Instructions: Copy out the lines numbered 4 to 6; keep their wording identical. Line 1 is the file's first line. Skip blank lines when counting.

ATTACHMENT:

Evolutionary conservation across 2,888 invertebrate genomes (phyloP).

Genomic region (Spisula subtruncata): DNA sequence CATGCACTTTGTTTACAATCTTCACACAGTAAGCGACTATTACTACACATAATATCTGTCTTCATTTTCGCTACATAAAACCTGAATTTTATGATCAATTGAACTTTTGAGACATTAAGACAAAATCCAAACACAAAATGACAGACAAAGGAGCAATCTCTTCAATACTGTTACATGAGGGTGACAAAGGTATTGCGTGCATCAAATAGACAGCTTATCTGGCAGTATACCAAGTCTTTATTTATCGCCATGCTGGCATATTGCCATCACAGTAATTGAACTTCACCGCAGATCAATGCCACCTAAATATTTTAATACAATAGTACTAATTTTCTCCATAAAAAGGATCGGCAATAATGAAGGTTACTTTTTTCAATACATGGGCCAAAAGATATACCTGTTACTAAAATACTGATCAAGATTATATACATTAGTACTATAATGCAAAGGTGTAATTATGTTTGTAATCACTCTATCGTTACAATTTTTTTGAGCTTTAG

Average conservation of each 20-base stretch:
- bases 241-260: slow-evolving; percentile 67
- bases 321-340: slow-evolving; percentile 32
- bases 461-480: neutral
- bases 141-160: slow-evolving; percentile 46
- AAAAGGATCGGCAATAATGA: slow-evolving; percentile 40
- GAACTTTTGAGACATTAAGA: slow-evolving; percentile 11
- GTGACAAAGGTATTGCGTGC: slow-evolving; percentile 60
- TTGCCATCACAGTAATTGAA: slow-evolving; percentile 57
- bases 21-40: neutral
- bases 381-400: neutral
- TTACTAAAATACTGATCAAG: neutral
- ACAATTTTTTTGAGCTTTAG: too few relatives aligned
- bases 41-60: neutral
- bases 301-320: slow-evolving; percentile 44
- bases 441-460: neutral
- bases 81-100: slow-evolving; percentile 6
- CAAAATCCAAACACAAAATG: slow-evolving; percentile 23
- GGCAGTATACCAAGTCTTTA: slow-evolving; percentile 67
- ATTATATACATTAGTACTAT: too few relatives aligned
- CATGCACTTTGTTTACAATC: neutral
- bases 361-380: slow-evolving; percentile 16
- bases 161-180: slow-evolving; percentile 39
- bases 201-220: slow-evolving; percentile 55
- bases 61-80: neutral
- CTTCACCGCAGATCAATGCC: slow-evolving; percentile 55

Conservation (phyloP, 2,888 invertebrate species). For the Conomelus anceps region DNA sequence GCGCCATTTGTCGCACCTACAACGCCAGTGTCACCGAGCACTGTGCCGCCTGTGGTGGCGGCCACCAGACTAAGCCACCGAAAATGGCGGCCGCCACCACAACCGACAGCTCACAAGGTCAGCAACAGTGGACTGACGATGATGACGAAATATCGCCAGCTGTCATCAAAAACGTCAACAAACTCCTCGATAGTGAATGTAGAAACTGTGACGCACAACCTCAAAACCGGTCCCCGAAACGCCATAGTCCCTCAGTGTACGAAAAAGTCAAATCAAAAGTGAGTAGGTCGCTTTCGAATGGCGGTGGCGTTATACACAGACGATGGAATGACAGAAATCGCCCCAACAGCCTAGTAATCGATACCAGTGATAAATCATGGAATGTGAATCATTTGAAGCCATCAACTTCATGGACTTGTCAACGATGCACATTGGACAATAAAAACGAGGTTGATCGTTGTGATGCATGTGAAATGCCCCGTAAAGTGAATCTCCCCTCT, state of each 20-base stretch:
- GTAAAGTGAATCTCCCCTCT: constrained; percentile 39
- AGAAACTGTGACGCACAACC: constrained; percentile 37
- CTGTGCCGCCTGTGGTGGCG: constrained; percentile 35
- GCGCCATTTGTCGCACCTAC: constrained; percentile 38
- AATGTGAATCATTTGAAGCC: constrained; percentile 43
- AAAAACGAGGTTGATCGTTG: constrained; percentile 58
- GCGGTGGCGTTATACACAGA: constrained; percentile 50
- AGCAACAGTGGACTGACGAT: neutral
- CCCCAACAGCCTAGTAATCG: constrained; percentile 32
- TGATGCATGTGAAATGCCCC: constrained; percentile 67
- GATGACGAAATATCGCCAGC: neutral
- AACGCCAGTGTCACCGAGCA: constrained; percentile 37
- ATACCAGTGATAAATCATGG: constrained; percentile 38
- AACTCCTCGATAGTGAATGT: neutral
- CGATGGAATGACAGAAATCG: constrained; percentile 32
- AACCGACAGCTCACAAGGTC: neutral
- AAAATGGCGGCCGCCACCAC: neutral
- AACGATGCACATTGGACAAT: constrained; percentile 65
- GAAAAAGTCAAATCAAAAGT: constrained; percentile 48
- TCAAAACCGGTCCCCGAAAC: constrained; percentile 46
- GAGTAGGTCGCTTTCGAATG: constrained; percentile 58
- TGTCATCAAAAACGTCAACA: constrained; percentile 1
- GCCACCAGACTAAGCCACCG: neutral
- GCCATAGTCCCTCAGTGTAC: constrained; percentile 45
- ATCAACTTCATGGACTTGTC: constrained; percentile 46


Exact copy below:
- bases 241-260: slow-evolving; percentile 67
- bases 321-340: slow-evolving; percentile 32
- bases 461-480: neutral